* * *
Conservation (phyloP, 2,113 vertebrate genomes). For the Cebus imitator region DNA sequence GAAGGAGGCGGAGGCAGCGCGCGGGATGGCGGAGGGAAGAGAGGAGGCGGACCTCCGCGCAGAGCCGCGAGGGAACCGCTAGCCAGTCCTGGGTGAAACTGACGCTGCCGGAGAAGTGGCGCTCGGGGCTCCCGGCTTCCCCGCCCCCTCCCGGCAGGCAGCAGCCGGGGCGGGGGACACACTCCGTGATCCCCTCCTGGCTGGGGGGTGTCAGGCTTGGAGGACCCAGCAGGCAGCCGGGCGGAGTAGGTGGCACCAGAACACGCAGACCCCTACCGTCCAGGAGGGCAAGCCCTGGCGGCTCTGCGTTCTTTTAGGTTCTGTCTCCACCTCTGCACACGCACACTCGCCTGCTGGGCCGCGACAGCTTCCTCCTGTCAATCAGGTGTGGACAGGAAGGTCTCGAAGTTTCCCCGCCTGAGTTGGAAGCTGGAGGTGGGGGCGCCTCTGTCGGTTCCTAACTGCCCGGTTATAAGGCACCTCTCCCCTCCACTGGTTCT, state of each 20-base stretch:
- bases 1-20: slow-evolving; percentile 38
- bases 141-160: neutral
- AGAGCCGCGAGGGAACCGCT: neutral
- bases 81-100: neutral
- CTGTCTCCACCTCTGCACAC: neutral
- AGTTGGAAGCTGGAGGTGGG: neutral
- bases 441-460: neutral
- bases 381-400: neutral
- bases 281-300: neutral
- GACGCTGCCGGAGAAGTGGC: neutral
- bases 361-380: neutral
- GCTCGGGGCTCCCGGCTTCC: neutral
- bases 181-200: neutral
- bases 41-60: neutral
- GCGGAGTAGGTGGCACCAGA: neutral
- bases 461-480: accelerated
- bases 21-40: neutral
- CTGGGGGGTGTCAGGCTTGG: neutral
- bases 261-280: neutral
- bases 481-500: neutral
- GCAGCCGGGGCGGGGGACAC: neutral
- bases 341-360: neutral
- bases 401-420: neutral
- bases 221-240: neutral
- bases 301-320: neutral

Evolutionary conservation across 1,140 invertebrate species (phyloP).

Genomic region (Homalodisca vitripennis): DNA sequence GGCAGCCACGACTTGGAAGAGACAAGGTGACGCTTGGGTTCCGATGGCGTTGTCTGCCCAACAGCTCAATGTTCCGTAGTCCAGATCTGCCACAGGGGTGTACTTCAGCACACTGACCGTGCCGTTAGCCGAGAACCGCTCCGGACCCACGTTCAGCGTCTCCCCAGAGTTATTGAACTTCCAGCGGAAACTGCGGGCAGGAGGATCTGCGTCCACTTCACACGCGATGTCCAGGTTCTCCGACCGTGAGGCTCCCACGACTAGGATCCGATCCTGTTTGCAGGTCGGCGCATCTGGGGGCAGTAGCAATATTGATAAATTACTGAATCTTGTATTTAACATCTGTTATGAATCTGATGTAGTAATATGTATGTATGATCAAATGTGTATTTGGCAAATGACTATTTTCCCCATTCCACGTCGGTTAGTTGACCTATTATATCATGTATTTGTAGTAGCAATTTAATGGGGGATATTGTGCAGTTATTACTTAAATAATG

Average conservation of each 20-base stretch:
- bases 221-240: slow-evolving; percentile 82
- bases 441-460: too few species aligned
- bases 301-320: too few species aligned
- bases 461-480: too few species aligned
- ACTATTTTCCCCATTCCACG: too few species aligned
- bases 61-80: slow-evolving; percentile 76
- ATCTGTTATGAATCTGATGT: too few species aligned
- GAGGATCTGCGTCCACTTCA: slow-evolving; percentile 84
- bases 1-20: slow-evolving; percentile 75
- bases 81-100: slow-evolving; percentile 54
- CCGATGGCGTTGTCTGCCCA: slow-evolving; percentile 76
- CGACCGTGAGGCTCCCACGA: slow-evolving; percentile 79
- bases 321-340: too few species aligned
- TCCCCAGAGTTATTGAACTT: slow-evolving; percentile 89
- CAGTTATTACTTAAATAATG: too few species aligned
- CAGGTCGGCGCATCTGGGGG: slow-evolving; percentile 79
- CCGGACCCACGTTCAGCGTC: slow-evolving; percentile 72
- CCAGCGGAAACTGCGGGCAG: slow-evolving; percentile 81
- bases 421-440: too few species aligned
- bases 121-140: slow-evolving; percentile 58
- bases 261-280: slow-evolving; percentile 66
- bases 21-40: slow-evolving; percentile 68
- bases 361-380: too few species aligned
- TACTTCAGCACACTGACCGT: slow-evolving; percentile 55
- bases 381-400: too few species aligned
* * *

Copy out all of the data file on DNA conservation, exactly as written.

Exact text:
Conservation (phyloP, 2,113 vertebrate genomes). For the Cebus imitator region DNA sequence GAAGGAGGCGGAGGCAGCGCGCGGGATGGCGGAGGGAAGAGAGGAGGCGGACCTCCGCGCAGAGCCGCGAGGGAACCGCTAGCCAGTCCTGGGTGAAACTGACGCTGCCGGAGAAGTGGCGCTCGGGGCTCCCGGCTTCCCCGCCCCCTCCCGGCAGGCAGCAGCCGGGGCGGGGGACACACTCCGTGATCCCCTCCTGGCTGGGGGGTGTCAGGCTTGGAGGACCCAGCAGGCAGCCGGGCGGAGTAGGTGGCACCAGAACACGCAGACCCCTACCGTCCAGGAGGGCAAGCCCTGGCGGCTCTGCGTTCTTTTAGGTTCTGTCTCCACCTCTGCACACGCACACTCGCCTGCTGGGCCGCGACAGCTTCCTCCTGTCAATCAGGTGTGGACAGGAAGGTCTCGAAGTTTCCCCGCCTGAGTTGGAAGCTGGAGGTGGGGGCGCCTCTGTCGGTTCCTAACTGCCCGGTTATAAGGCACCTCTCCCCTCCACTGGTTCT, state of each 20-base stretch:
- bases 1-20: slow-evolving; percentile 38
- bases 141-160: neutral
- AGAGCCGCGAGGGAACCGCT: neutral
- bases 81-100: neutral
- CTGTCTCCACCTCTGCACAC: neutral
- AGTTGGAAGCTGGAGGTGGG: neutral
- bases 441-460: neutral
- bases 381-400: neutral
- bases 281-300: neutral
- GACGCTGCCGGAGAAGTGGC: neutral
- bases 361-380: neutral
- GCTCGGGGCTCCCGGCTTCC: neutral
- bases 181-200: neutral
- bases 41-60: neutral
- GCGGAGTAGGTGGCACCAGA: neutral
- bases 461-480: accelerated
- bases 21-40: neutral
- CTGGGGGGTGTCAGGCTTGG: neutral
- bases 261-280: neutral
- bases 481-500: neutral
- GCAGCCGGGGCGGGGGACAC: neutral
- bases 341-360: neutral
- bases 401-420: neutral
- bases 221-240: neutral
- bases 301-320: neutral

Evolutionary conservation across 1,140 invertebrate species (phyloP).

Genomic region (Homalodisca vitripennis): DNA sequence GGCAGCCACGACTTGGAAGAGACAAGGTGACGCTTGGGTTCCGATGGCGTTGTCTGCCCAACAGCTCAATGTTCCGTAGTCCAGATCTGCCACAGGGGTGTACTTCAGCACACTGACCGTGCCGTTAGCCGAGAACCGCTCCGGACCCACGTTCAGCGTCTCCCCAGAGTTATTGAACTTCCAGCGGAAACTGCGGGCAGGAGGATCTGCGTCCACTTCACACGCGATGTCCAGGTTCTCCGACCGTGAGGCTCCCACGACTAGGATCCGATCCTGTTTGCAGGTCGGCGCATCTGGGGGCAGTAGCAATATTGATAAATTACTGAATCTTGTATTTAACATCTGTTATGAATCTGATGTAGTAATATGTATGTATGATCAAATGTGTATTTGGCAAATGACTATTTTCCCCATTCCACGTCGGTTAGTTGACCTATTATATCATGTATTTGTAGTAGCAATTTAATGGGGGATATTGTGCAGTTATTACTTAAATAATG

Average conservation of each 20-base stretch:
- bases 221-240: slow-evolving; percentile 82
- bases 441-460: too few species aligned
- bases 301-320: too few species aligned
- bases 461-480: too few species aligned
- ACTATTTTCCCCATTCCACG: too few species aligned
- bases 61-80: slow-evolving; percentile 76
- ATCTGTTATGAATCTGATGT: too few species aligned
- GAGGATCTGCGTCCACTTCA: slow-evolving; percentile 84
- bases 1-20: slow-evolving; percentile 75
- bases 81-100: slow-evolving; percentile 54
- CCGATGGCGTTGTCTGCCCA: slow-evolving; percentile 76
- CGACCGTGAGGCTCCCACGA: slow-evolving; percentile 79
- bases 321-340: too few species aligned
- TCCCCAGAGTTATTGAACTT: slow-evolving; percentile 89
- CAGTTATTACTTAAATAATG: too few species aligned
- CAGGTCGGCGCATCTGGGGG: slow-evolving; percentile 79
- CCGGACCCACGTTCAGCGTC: slow-evolving; percentile 72
- CCAGCGGAAACTGCGGGCAG: slow-evolving; percentile 81
- bases 421-440: too few species aligned
- bases 121-140: slow-evolving; percentile 58
- bases 261-280: slow-evolving; percentile 66
- bases 21-40: slow-evolving; percentile 68
- bases 361-380: too few species aligned
- TACTTCAGCACACTGACCGT: slow-evolving; percentile 55
- bases 381-400: too few species aligned